ISSN: 2581-5288
Journal of Gynecological Research and Obstetrics
Opinion       Open Access      Peer-Reviewed

Endometrial local injury, a simple procedure that improves IVF outcome in a selected population of patients

Irit Granot* and Nava Dekel

Department of Biological Regulation, The Weizmann Institute of Science, Rehovot, Israel
*Corresponding author: Irit Granot, Department of Biological Regulation, The Weizmann Institute of Science, Rehovot, Israel. Tel: +972546279289; Fax: +89282536; E-mail: granotirit@gmail.com
Received: 15 September, 2020 | Accepted: 22 September, 2020 | Published: 24 September, 2020

Cite this as

Granot I, Dekel N (2020) Endometrial local injury, a simple procedure that improves IVF outcome in a selected population of patients. J Gynecol Res Obstet 6(3): 064-066. DOI: 10.17352/jgro.000089

Embryo implantation, an essential prelude for the establishment of pregnancy, is successful upon the interaction of a high-quality embryo with a receptive uterus. Nevertheless, ‘inadequate uterine receptivity’ which has been pointed out as the cause for approximately two-thirds of repeated implantation failures (RIF, [1-3]), combined with the low rate of implantation (~25%) obtained upon transfer of good embryos in IVF, makes implantation the rate-limiting step for the success of ART.

Joining the pressing need to deepen the knowledge on implantation and to define biological markers for predicting implantation competence, we studied the expression profile of the gap junction protein in the uterus throughout the menstrual cycle [4]. For this purpose, repetitive endometrial sampling (biopsies) was performed during the spontaneous menstrual cycles of 12 IVF patients who had undergone several failing cycles of treatment. Surprisingly, 11 of these patients conceived at the following IVF cycle. Further exploration of this phenomenon in a larger group of patients, indeed showed for the first time, that repeated endometrial biopsy substantially increased the IVF outcome in RIF patients [5]. This favorable effect of endometrial biopsy on IVF outcome, was later demonstrated by other clinical centers, most of which selected RIF patients undergoing IVF for their studies [6-13].

Other studies challenged these findings, claiming that endometrial injury does not improve IVF outcome. Yeung, et al. [14] however, did not test a homogeneous population of IVF patients with RIF. Even more concerning was the fact that participants in this study as well as in the study by Liu, et al. [15] were subjected, prior to the endometrial biopsy, to either Saline Infusion Sonogram (SIS) or hysteroscopy. These procedures, on their own, could cause mechanical injury that may positively affect endometrial receptivity, leaving no potential for beneficial effect of the biopsy.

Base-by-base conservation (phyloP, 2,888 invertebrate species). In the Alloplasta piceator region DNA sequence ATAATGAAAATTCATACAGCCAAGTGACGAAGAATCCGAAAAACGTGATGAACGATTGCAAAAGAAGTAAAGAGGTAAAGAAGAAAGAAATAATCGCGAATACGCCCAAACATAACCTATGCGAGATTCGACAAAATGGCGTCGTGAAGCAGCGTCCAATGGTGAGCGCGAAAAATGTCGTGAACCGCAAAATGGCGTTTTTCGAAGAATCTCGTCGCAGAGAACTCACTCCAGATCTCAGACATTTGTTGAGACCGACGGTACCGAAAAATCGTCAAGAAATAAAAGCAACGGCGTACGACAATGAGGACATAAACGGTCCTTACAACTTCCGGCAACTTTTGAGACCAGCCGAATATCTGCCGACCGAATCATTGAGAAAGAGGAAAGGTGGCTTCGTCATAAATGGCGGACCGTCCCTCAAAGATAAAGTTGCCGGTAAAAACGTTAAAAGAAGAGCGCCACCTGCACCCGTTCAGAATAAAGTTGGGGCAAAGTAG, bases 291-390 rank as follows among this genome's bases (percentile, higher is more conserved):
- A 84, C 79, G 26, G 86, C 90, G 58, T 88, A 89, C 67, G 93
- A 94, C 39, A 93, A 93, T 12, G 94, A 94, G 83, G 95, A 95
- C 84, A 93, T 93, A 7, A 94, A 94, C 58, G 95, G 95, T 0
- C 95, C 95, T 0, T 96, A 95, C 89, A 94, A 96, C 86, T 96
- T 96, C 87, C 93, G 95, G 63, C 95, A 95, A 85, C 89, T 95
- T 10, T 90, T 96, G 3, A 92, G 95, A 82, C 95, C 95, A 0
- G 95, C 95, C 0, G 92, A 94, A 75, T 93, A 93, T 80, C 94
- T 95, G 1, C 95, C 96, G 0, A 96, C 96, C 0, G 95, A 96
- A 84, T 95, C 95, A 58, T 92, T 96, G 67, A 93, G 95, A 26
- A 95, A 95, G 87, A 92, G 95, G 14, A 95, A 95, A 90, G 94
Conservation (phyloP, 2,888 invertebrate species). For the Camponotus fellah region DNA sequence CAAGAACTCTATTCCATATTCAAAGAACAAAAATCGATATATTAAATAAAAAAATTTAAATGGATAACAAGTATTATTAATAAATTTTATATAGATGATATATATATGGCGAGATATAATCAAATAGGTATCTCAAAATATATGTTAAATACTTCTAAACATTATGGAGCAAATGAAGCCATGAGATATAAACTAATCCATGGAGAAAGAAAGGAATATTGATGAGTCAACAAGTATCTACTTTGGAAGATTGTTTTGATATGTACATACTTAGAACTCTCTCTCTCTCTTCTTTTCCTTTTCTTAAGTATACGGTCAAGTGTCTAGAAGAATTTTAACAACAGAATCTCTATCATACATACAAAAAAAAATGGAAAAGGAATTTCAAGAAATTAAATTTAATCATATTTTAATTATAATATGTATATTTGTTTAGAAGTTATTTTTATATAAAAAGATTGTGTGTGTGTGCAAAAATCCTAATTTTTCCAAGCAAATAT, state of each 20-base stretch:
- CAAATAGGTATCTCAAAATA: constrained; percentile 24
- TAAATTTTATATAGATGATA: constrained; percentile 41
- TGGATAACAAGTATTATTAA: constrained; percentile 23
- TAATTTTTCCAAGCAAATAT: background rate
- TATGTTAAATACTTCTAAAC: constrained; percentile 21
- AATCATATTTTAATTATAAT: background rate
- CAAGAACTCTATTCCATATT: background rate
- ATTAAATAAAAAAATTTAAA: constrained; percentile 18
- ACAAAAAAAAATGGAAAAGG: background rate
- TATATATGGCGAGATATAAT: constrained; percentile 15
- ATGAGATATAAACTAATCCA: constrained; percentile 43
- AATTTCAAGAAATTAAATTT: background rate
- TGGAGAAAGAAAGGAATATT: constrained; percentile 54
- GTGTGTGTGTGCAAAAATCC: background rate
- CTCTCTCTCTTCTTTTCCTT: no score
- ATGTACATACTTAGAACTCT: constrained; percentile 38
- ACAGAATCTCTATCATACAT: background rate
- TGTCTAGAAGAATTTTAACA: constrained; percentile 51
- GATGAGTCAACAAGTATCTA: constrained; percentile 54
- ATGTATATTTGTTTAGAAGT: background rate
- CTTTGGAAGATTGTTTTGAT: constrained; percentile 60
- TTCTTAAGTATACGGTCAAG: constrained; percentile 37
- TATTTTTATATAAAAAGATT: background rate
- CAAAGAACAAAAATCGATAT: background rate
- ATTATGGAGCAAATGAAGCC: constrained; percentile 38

The most significant study on this topic was published by Lensen, et al. in NEJM [16], concluding that “Endometrial scratching did not result in a higher rate of live-birth than no intervention among women undergoing IVF.” Moreover, these authors stated that “endometrial scratch should no longer be offered”. This conclusion is indeed based on a pragmatic, multicenter, open-label, randomized, controlled trial of a total of 1364 IVF patients. An impressive sample size indeed! Nevertheless, examining the data we learn that 87.9% of the control group and 88.2% of the experimental group are not defined as RIF patients. This analysis of non-selected patients is somewhat surprising as the first author of this paper coauthors a Cochrane review published by Nastri, et al. in 2015 [17], anticipating that the effect of mechanical uterine intervention might differ between women in whom implantation had failed repeatedly and women in whom it had not. To confront this point, the current study updated the previously made calculation, to reach a size which keeps the study power adequate and allows the detection of between-group differences in live-birth rates of 15%. Nevertheless, this size amendment still leaves secondary factors defining subgroups not randomized. In the absence of randomization, these factors may correlate with other covariates potentially influencing the treatment effect among subgroups. Another major limitation of this study is the lack of an identical protocol for all participating clinics, obviously expected from a multicenter study. The timing of the endometrial biopsy varied greatly among the different clinics, spreading over a month, between day 3 of the preceding cycle and day 3 of the cycle of treatment. Most importantly, there was no common protocol for the timing of ET that is well known to directly affect IVF outcome. Embryos selected for transfer ranged throughout different developmental stages. The knowledge that blastocysts make a selected, top quality population, with higher implantation potential than that of earlier cleavage-stage embryos is commonly accepted. This fact, is not reflected in the analysis.

A more recent prospective multi-center randomized controlled study by Olesen, et al. [18], did apply a similar protocol for all participating clinics, in which biopsy was performed during the luteal phase, day 18-22 of the preceding cycle to the IVF treatment. Moreover, the effect of the biopsy was tested on different homogeneous subgroups of IVF patients, showing that “endometrial scratching in the luteal phase before ovarian stimulation significantly improves the IVF outcome in patients with three or more prior implantation failures”.